1/2 c. sugar
1 tbsp. cornstarch
2 tsp. butter
1 tsp. lemon juice
3 drops food coloring
1 recipe cobbler topping
Drain cherries, reserving 3/4 cup juice. Mix together sugar, cornstarch, and juice. Bring to a boil and boil 1 minute over medium heat. Stir in butter, lemon juice and food coloring. Remove from heat and add cherries. Pour into a 10 x 6 x 1 3/4 inch baking dish. Top with cobbler topping. Bake at 400 degrees for 20 minutes.
1 c. unbleached flour
1 tbsp. sugar
2 tsp. baking powder
1/4 tsp. salt
1/4 tsp. cinnamon
1/4 c. oil
1/3 c. skim milk
Sift together first 5 ingredients. Stir in oil. Add milk and mix well. Drop by small teaspoonfuls onto hot cherry mixture.
If you enjoy these vintage recipes, you should buy a vintage cookbook from us. They make great gifts too. Take a look at:
Buy a Vintage Kitchen collectible from us. We've got lots of them here:
10) A vintage recipe request from a reader
As with collectibles, people also have very strong feelings about foods from their past. Sometimes these special recipes get lost. This section is to help people who are looking for lost recipes from their past. If you
submit a request, please include the geographical region where you had this recipe.
I'm looking for a recipe Strawberry Margarita Pie. I had this at a party many years ago and would love to taste is again. Becky
If you can help this reader with this recipe, please forward it to firstname.lastname@example.org . If you have a vintage recipe request send it to email@example.com and we might just publish it here.
Be sure to check out our vintage kitchen collectibles section online at:
11) New Online Merchants
Be sure to check out all of the fresh inventory offered by these new merchants at TIAS.
Jody's Dusty Attic
We sell Roseville, Rookwood, Weller, McCoy, Shawnee, Metlox, Minton, Moorcroft and other pottery and porcelain. We also sell other antique and vintage items.
BJ Leilani Treasures
Welcome and visit us whenever you can. Our inventory may begin small, but we have interesting items to add that will hold your interest for a long time to come. There will be fine shopping for all! See you soon.
Rivermill Antique Mall
Welcome! Come on in and check out our great selection of quality antiques and collectibles. Lots of pottery, glassware, and much, much more.
Egg Palace Antiques
Welcome shoppers! Our store will be having a great variety of items for you. We hope that you enjoy browsing and visit us often. More items will be added on a regular basis with many new categories.
W & W Postcards
Vintage post cards from the United States. Nothing later than 1955. We specialize in RPPC, US views, greeting, humor and animal topical postcards. Many well known illustrator cards. A 7-day money back satisfaction guaranteed.
Aunt Giuliana's Estate Sale
We have a wide selection of vintage costume jewelery and wonderful exquisite items. If you see something you like...please feel free to MAKE AN OFFER!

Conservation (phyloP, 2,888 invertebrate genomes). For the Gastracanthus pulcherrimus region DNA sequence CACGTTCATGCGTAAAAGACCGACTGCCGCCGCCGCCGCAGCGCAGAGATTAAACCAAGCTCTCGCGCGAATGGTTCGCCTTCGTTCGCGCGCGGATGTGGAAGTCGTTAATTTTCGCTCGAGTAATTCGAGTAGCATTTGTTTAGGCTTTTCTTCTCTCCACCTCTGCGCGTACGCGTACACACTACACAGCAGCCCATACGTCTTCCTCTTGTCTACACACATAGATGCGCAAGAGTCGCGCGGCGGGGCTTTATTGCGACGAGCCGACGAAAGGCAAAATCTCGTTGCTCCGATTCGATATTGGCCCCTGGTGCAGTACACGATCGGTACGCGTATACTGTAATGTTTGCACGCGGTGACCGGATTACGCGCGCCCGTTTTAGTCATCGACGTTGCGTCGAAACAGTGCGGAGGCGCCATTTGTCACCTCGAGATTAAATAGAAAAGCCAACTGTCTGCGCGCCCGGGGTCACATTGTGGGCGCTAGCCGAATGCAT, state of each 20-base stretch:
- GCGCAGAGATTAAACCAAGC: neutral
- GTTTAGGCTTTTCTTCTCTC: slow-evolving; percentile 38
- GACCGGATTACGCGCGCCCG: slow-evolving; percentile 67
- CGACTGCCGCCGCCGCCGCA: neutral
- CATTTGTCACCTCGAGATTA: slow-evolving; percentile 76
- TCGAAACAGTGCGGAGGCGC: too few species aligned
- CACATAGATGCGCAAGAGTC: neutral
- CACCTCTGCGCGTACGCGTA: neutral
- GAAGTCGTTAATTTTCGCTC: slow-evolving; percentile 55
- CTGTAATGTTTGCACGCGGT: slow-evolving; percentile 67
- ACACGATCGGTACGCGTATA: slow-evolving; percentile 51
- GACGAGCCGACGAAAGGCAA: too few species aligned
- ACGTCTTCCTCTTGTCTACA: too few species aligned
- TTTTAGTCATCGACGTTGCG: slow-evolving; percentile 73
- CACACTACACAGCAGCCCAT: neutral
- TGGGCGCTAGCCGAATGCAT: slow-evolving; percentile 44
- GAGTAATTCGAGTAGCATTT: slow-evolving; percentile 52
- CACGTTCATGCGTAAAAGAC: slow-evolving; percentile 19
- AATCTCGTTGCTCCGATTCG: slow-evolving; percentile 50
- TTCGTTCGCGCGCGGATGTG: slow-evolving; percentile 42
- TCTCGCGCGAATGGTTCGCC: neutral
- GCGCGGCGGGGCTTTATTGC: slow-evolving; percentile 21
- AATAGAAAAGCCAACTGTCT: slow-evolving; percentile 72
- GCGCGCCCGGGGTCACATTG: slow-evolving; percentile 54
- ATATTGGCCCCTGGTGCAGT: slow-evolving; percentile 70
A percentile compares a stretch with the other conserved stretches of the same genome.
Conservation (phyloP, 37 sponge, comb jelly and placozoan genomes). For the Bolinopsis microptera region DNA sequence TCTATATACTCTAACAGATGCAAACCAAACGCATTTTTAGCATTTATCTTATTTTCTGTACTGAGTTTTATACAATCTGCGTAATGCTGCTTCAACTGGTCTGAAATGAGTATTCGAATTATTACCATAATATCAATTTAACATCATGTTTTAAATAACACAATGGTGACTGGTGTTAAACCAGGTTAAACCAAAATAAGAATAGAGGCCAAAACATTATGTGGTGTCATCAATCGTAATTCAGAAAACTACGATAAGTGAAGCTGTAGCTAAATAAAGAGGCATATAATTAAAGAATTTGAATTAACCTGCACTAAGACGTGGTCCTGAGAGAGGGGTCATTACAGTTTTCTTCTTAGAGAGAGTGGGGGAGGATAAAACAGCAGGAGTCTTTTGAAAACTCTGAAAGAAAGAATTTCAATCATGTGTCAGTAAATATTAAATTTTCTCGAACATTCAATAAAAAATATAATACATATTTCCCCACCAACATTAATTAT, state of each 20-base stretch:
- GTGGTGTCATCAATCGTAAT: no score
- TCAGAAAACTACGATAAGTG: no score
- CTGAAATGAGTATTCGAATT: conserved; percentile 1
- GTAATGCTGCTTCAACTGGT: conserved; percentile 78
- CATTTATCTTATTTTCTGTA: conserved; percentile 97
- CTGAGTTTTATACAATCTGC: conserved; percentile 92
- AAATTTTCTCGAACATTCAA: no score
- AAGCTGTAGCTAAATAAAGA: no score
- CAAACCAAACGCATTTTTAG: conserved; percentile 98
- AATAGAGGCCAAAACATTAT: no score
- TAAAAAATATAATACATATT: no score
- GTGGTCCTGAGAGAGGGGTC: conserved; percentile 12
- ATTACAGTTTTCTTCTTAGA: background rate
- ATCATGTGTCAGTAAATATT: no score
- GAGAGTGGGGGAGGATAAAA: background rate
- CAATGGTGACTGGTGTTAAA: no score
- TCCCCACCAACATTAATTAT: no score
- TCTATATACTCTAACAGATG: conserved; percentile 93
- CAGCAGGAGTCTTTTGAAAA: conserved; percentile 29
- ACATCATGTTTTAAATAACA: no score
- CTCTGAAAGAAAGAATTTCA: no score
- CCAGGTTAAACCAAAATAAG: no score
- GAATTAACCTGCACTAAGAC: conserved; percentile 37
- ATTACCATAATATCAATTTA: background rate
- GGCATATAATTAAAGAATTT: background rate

Antique Collectible Treasures
My inventory includes glass, porcelain, silverplate, pottery, and collectibles of all sorts!! My store is located in Cincinnati, Ohio and is over 1,000 sq. feet.
Upstairs Downstairs Fine Antiques & Collectibles Galleria
Florida's finest antiques, arts & collectibles at discount prices always at least 20%-60% below book value. So what's the catch? There is no catch!! We've searched the world to find the best of the best at the lowest prices.
This year, open your own online Antique & Collectible Shop. If you have one or a few items to sell, try our classifieds at
If you have more than a few items to sell, open your own store at TIAS. It's easy and fun. Over 160,000 customers visit us on an average day. It costs you nothing to get started. Take a look at:
12) Helpful Resources:
1. Find an antiques or collectibles club. Nearly 2000 different clubs listed. Take a look at:
2. What's it worth? Try Kovels' free online price guide to over 600,000 antiques and collectibles. It can be found online at
3. Make money with your Web site. Join the TIAS.com affiliate program today. Go to
4. Looking for prices for antiques and collectibles? PriceMiner.com has millions of them. Most items listed include color photos as well. Sign up today at:
(Not affiliated with Kovels.com)
5. Get an online appraisal. For just $9.95 from "What's It Worth To You?"
(Not affiliated with Kovels.com)
6. The Latest News regarding Antiques & Collectibles Take a look at
Thanks for reading. Feel free to forward this to a friend. To subscribe to this newsletter go to:
Please note that stories and recipes from readers are not checked for accuracy. They may be edited prior to publication. For questions or comments, you can reach us at newsletter@TIAS.com ©1995-2009 TIAS.com Inc.